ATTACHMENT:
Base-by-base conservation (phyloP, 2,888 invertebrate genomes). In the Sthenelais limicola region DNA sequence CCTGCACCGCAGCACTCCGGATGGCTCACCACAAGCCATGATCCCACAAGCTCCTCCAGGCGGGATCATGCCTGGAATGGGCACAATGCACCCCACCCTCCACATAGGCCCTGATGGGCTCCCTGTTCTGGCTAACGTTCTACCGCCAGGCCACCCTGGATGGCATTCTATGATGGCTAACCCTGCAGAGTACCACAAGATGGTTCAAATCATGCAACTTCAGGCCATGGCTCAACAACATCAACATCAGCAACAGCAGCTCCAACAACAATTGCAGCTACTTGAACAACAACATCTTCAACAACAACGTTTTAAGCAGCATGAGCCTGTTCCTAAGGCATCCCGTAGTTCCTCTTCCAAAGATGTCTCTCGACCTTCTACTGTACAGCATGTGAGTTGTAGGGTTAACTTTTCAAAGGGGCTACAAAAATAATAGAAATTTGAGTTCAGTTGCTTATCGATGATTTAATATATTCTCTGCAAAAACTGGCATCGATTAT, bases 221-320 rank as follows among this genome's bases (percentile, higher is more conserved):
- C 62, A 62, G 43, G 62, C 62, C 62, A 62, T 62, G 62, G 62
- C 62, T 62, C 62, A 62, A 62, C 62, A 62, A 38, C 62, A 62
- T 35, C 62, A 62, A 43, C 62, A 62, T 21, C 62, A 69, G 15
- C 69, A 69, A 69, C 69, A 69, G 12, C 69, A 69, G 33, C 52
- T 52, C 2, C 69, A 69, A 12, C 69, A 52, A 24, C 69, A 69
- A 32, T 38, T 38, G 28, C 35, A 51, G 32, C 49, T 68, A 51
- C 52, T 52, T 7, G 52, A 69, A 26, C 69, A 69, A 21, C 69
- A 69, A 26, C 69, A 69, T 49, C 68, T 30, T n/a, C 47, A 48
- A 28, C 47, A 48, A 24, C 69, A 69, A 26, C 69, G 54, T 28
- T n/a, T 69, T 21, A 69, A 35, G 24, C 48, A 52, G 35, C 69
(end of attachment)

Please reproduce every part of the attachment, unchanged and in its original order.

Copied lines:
Base-by-base conservation (phyloP, 2,888 invertebrate genomes). In the Sthenelais limicola region DNA sequence CCTGCACCGCAGCACTCCGGATGGCTCACCACAAGCCATGATCCCACAAGCTCCTCCAGGCGGGATCATGCCTGGAATGGGCACAATGCACCCCACCCTCCACATAGGCCCTGATGGGCTCCCTGTTCTGGCTAACGTTCTACCGCCAGGCCACCCTGGATGGCATTCTATGATGGCTAACCCTGCAGAGTACCACAAGATGGTTCAAATCATGCAACTTCAGGCCATGGCTCAACAACATCAACATCAGCAACAGCAGCTCCAACAACAATTGCAGCTACTTGAACAACAACATCTTCAACAACAACGTTTTAAGCAGCATGAGCCTGTTCCTAAGGCATCCCGTAGTTCCTCTTCCAAAGATGTCTCTCGACCTTCTACTGTACAGCATGTGAGTTGTAGGGTTAACTTTTCAAAGGGGCTACAAAAATAATAGAAATTTGAGTTCAGTTGCTTATCGATGATTTAATATATTCTCTGCAAAAACTGGCATCGATTAT, bases 221-320 rank as follows among this genome's bases (percentile, higher is more conserved):
- C 62, A 62, G 43, G 62, C 62, C 62, A 62, T 62, G 62, G 62
- C 62, T 62, C 62, A 62, A 62, C 62, A 62, A 38, C 62, A 62
- T 35, C 62, A 62, A 43, C 62, A 62, T 21, C 62, A 69, G 15
- C 69, A 69, A 69, C 69, A 69, G 12, C 69, A 69, G 33, C 52
- T 52, C 2, C 69, A 69, A 12, C 69, A 52, A 24, C 69, A 69
- A 32, T 38, T 38, G 28, C 35, A 51, G 32, C 49, T 68, A 51
- C 52, T 52, T 7, G 52, A 69, A 26, C 69, A 69, A 21, C 69
- A 69, A 26, C 69, A 69, T 49, C 68, T 30, T n/a, C 47, A 48
- A 28, C 47, A 48, A 24, C 69, A 69, A 26, C 69, G 54, T 28
- T n/a, T 69, T 21, A 69, A 35, G 24, C 48, A 52, G 35, C 69